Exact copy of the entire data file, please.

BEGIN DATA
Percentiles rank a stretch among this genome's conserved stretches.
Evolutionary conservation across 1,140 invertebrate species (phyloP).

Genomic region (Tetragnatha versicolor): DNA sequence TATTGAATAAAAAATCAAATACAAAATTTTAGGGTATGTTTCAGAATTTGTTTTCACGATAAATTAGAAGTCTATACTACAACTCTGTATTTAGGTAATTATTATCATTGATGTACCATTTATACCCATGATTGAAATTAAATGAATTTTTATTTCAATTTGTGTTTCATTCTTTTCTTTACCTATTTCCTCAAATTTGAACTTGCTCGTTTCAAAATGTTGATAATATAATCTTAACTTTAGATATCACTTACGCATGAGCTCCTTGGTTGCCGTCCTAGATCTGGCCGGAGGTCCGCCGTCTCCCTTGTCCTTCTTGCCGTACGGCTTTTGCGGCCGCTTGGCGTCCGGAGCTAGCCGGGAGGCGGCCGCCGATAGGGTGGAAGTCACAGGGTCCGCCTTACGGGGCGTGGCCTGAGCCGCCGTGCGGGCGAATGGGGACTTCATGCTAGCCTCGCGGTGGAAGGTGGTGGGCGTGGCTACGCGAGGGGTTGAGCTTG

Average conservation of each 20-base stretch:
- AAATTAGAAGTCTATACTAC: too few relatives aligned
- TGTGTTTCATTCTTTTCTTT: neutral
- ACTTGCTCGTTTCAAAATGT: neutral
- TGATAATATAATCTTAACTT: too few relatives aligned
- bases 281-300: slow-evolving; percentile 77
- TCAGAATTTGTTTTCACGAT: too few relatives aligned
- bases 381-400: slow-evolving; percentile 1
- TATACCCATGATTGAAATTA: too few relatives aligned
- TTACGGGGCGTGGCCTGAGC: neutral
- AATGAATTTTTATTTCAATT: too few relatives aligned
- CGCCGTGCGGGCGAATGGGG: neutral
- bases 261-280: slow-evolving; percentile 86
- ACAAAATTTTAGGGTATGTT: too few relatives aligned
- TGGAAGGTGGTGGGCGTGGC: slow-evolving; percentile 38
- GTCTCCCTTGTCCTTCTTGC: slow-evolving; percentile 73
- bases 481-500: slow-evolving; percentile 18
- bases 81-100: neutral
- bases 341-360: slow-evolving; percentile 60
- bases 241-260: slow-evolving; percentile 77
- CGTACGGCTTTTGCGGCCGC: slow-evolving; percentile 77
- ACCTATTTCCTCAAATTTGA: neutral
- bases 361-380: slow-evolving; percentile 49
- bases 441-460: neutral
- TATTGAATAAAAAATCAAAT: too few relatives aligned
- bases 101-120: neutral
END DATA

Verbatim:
Percentiles rank a stretch among this genome's conserved stretches.
Evolutionary conservation across 1,140 invertebrate species (phyloP).

Genomic region (Tetragnatha versicolor): DNA sequence TATTGAATAAAAAATCAAATACAAAATTTTAGGGTATGTTTCAGAATTTGTTTTCACGATAAATTAGAAGTCTATACTACAACTCTGTATTTAGGTAATTATTATCATTGATGTACCATTTATACCCATGATTGAAATTAAATGAATTTTTATTTCAATTTGTGTTTCATTCTTTTCTTTACCTATTTCCTCAAATTTGAACTTGCTCGTTTCAAAATGTTGATAATATAATCTTAACTTTAGATATCACTTACGCATGAGCTCCTTGGTTGCCGTCCTAGATCTGGCCGGAGGTCCGCCGTCTCCCTTGTCCTTCTTGCCGTACGGCTTTTGCGGCCGCTTGGCGTCCGGAGCTAGCCGGGAGGCGGCCGCCGATAGGGTGGAAGTCACAGGGTCCGCCTTACGGGGCGTGGCCTGAGCCGCCGTGCGGGCGAATGGGGACTTCATGCTAGCCTCGCGGTGGAAGGTGGTGGGCGTGGCTACGCGAGGGGTTGAGCTTG

Average conservation of each 20-base stretch:
- AAATTAGAAGTCTATACTAC: too few relatives aligned
- TGTGTTTCATTCTTTTCTTT: neutral
- ACTTGCTCGTTTCAAAATGT: neutral
- TGATAATATAATCTTAACTT: too few relatives aligned
- bases 281-300: slow-evolving; percentile 77
- TCAGAATTTGTTTTCACGAT: too few relatives aligned
- bases 381-400: slow-evolving; percentile 1
- TATACCCATGATTGAAATTA: too few relatives aligned
- TTACGGGGCGTGGCCTGAGC: neutral
- AATGAATTTTTATTTCAATT: too few relatives aligned
- CGCCGTGCGGGCGAATGGGG: neutral
- bases 261-280: slow-evolving; percentile 86
- ACAAAATTTTAGGGTATGTT: too few relatives aligned
- TGGAAGGTGGTGGGCGTGGC: slow-evolving; percentile 38
- GTCTCCCTTGTCCTTCTTGC: slow-evolving; percentile 73
- bases 481-500: slow-evolving; percentile 18
- bases 81-100: neutral
- bases 341-360: slow-evolving; percentile 60
- bases 241-260: slow-evolving; percentile 77
- CGTACGGCTTTTGCGGCCGC: slow-evolving; percentile 77
- ACCTATTTCCTCAAATTTGA: neutral
- bases 361-380: slow-evolving; percentile 49
- bases 441-460: neutral
- TATTGAATAAAAAATCAAAT: too few relatives aligned
- bases 101-120: neutral